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Systems Modelling of NHEJ Reveals the Importance of Redox Regulation of Ku70/80 in the Dynamics of DNA Damage Foci

Lookup NU author(s): David Dolan, Dr Glyn NelsonORCiD, Dr Anze Zupanic, Dr Graham Smith, Dr Daryl Shanley



The presence of DNA double-stranded breaks in a mammalian cell typically activates the Non-Homologous End Joining (NHEJ) pathway to repair the damage and signal to downstream systems that govern cellular decisions such as apoptosis or senescence. The signalling system also stimulates effects such as the generation of reactive oxygen species (ROS) which in turn feed back into the damage response. Although the overall process of NHEJ is well documented, we know little of the dynamics and how the system operates as a whole. We have developed a computational model which includes DNA Protein Kinase (DNA-PK) dependent NHEJ (D-NHEJ) and back-up NHEJ mechanisms (B-NHEJ) and use it to explain the dynamic response to damage induced by different levels of gamma irradiation in human fibroblasts. Our work suggests that the observed shift from fast to slow repair of DNA damage foci at higher levels of damage cannot be explained solely by inherent stochasticity in the NHEJ system. Instead, our model highlights the importance of Ku oxidation which leads to increased Ku dissociation rates from DNA damage foci and shifts repair in favour of the less efficient B-NHEJ system.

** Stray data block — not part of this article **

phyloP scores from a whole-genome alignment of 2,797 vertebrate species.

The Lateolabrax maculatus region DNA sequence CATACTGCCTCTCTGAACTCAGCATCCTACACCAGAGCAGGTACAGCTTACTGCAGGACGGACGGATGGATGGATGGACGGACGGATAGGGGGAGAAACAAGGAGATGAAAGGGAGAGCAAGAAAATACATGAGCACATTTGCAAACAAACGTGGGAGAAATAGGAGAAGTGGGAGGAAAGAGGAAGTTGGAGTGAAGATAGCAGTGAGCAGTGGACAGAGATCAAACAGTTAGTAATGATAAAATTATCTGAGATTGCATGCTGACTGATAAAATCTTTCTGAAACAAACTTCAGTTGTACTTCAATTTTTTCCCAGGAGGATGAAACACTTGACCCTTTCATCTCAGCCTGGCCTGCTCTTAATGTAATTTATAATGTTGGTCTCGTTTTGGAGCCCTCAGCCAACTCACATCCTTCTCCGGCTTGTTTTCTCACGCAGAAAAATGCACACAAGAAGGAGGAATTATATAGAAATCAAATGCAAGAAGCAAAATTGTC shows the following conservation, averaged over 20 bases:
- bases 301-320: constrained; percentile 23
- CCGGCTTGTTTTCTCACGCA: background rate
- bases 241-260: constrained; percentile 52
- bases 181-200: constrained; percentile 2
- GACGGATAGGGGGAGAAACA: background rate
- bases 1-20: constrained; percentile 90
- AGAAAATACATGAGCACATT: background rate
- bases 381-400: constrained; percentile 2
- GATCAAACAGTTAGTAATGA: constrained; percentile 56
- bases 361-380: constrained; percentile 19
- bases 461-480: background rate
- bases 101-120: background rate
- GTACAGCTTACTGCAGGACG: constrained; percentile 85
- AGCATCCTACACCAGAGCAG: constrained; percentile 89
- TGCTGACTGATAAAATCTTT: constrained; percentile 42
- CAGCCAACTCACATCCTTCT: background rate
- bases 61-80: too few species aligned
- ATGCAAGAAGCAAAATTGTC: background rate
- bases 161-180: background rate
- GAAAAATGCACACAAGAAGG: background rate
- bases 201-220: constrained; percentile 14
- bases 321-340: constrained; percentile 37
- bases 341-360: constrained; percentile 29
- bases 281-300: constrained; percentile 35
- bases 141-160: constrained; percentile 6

Publication metadata

Author(s): Dolan D, Nelson G, Zupanic A, Smith G, Shanley D

Publication type: Article

Publication status: Published

Journal: PLoS One

Year: 2013

Volume: 8

Issue: 2

Print publication date: 06/02/2013

Date deposited: 03/07/2013

ISSN (electronic): 1932-6203

Publisher: Public Library of Science


DOI: 10.1371/journal.pone.0055190


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